“Don’t Say We Didn’t Warn You: An Employee Handbook,” by Candace Webb

May 8th, 2024 | By | Category: Fake Nonfiction, Prose

Welcome to the Book Villa! We are a family-owned bookstore (and purveyor of pornographic magazines; yes, those magazines are still available in print) located downtown. Things are rough in the city these days—you’ll pass dollar stores, a bingo hall, and empty storefronts on your way here—but take heart! The recession is temporary. We feel lucky to have jobs, and so should you. We’d say you were hired for your unique qualifications, but this is retail, so we’d be lying.

I. Hours

We will train you from 12–5 pm on weekdays. Once we’ve ensured you’re not a flight risk or a member of an organized crime syndicate, you will work alone from 5 pm to midnight. We wish you luck.

II. Responsibilities

A. Demeanour

Smile until your jaw develops a hairline fracture.

B. Customer Service

When a man in his seventies stacks pounds of girlie magazines—the ones in plastic bags with black-out panels that hide the covers—smile (see A.). You may have bile in your throat as he talks about his obsession with the Royals, but keep smiling (see A.). Note: It is not acceptable to use our customers’ tastes for your amusement; therefore, starting a contest with your coworkers to see who can sell the most porn is frowned upon.

C. Asset Protection

Your most important responsibility is catching shoplifters. Please watch the monitor that shows the four camera feeds while you’re manning the cash register. If you see the teenage boy who tries to steal copies of Beaver Hunt and Juggs, please confront him. He’ll be more embarrassed than you are.

III. Management

Please defer to the owner, Mary. Don’t take her constantly narrowed eyes personally—it’s from years of chain-smoking and working here. If Mary is out, please defer to Roxanne. However, if you ask her for help, she’ll hover and make sure you know she thinks you’re an idiot. She’ll spell “A-Y-N” out for you when a customer asks for The Fountainhead. Smile, with gritted teeth if you must.

IV. Safety

You won’t be entirely safe, but don’t worry. The cops are here all the time because the neighbourhood is what you might call criminally challenged. Don’t pay attention to any inebriated folks who burst out of the bar two doors down pummeling and/or knifing each other. You don’t want to be a witness. Also, avoid staring at the sex workers who use the apartments above the bar to entertain customers. However, we do recommend looking over your shoulder from time to time because our cash register is set up so that you’ll stand with your back to the glass wall between you and the street. Yes, we have been told this wasn’t the brightest idea. No, we don’t plan to change the layout.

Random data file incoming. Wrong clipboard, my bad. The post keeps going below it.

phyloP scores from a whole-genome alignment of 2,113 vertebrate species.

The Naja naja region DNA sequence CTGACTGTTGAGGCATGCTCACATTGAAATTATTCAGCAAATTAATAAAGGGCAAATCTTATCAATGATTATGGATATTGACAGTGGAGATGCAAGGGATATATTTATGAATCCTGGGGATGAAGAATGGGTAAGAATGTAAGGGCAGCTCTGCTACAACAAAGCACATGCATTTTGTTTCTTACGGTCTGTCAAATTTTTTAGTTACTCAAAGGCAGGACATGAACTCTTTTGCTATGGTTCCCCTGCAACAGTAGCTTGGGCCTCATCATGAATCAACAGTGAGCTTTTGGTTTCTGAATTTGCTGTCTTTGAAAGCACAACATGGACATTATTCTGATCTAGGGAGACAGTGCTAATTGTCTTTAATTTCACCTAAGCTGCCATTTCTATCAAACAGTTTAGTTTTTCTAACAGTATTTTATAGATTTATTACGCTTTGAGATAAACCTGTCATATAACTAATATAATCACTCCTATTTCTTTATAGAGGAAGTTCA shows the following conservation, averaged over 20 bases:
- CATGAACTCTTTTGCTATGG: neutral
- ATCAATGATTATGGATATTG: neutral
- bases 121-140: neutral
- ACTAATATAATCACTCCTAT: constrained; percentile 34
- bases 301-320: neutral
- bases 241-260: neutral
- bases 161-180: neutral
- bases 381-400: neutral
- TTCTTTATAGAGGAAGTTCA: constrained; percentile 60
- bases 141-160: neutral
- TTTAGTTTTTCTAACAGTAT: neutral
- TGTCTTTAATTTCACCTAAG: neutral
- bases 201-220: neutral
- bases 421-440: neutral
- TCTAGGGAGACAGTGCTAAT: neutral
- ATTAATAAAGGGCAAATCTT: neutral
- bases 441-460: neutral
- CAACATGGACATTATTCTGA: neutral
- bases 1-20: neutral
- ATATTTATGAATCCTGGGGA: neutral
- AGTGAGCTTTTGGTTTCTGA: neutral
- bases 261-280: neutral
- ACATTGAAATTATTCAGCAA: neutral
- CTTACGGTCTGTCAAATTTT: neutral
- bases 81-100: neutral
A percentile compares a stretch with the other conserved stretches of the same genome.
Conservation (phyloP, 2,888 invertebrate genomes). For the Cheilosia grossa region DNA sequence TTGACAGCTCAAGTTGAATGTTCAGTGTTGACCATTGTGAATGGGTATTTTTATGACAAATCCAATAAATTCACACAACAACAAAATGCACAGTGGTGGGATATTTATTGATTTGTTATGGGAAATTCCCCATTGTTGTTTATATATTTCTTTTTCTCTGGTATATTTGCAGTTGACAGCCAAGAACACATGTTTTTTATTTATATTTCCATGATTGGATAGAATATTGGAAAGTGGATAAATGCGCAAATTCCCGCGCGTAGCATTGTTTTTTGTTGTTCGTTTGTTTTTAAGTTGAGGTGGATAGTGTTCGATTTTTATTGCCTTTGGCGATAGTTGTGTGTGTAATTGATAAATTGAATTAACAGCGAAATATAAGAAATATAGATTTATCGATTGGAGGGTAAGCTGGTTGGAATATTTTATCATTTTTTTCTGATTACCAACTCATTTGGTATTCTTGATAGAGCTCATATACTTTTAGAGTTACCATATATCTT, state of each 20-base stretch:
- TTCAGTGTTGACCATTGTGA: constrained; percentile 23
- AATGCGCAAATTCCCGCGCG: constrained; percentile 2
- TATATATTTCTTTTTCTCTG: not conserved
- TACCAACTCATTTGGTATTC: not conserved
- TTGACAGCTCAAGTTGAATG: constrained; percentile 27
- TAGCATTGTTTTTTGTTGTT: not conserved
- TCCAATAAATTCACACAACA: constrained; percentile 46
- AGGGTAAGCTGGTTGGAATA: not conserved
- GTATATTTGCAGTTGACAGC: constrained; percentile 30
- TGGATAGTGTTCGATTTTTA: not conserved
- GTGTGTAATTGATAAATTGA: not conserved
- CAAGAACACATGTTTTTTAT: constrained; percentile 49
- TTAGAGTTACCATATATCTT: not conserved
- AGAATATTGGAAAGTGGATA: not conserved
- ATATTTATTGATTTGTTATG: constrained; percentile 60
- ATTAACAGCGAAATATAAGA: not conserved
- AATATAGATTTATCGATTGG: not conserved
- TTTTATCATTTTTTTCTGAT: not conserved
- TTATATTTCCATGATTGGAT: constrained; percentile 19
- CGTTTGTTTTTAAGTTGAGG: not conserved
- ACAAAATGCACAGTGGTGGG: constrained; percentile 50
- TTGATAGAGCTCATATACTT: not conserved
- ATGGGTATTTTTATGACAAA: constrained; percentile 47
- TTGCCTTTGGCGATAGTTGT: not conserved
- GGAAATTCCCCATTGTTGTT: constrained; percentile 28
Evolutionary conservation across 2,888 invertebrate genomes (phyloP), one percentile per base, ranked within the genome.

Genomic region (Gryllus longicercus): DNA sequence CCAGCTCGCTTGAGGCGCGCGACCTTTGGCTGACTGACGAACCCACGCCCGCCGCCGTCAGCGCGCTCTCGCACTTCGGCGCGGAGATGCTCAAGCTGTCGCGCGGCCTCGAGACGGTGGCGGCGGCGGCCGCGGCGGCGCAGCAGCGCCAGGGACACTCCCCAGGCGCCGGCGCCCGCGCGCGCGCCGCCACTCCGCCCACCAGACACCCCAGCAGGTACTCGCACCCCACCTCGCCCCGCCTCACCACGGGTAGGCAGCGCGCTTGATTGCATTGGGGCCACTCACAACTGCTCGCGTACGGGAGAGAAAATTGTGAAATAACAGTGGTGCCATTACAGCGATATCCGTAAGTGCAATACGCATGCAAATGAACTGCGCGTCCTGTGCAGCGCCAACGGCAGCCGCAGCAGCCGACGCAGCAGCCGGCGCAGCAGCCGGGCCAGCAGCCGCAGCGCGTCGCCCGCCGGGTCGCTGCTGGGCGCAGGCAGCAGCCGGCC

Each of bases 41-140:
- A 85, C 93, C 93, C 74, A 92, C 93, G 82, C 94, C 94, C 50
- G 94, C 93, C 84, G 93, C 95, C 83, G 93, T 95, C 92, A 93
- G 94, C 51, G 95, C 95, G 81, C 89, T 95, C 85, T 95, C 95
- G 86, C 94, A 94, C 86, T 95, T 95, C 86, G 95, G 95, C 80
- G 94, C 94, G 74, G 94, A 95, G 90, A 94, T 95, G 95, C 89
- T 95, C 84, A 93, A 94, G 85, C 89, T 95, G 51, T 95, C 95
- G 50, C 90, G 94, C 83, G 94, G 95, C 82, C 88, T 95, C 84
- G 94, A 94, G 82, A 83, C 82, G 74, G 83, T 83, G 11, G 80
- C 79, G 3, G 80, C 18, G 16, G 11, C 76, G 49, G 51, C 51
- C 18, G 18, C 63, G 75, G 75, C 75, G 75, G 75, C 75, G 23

V. Transportation

We realize the lack of buses after midnight at this end of downtown can be problematic for those who take public transportation. We suggest closing quickly and running for that last bus idling in front of the mall ten blocks up. The ride might not always be pleasant because the bus smells like the bus driver’s ham sandwich and the sickly-sweet solvents that teenagers sniff from plastic grocery bags, but we think you’ll agree it’s better than walking (see IV., Safety).

VI. Compensation, Breaks, Vacation Time, and Benefits

A. Compensation

You’ll be paid minimum wage, but we can pay you under the table if you won’t be able to make rent once taxes are deducted from your pay.

B. Breaks

You can take one 15-minute break during your daytime training shifts, but we can’t offer you one at night because who’s going to cover you? Sorry, not sorry.

C. Vacation

You won’t need any because you’ll quit within a few months.

D. Benefits

We don’t offer health insurance, but we can offer these skills: theft deterrence;  police and community relations; and smiling, even when you want to strangle us.

Thank you for attending to the information in this manual. We’d say we look forward to working with you, but because you’ll be working alone, we don’t need to pretend.


Candace Webb (she/her) writes and edits in Belmont, MA where she lives with her partner, two children, and two cats. Her family is tame; the cats are not. Her work has been published in Emerge Literary Journal and Five on the Fifth and has been nominated for Best of the Net and the Pushcart Prize. You can find her at www.candacewebbauthor.com.

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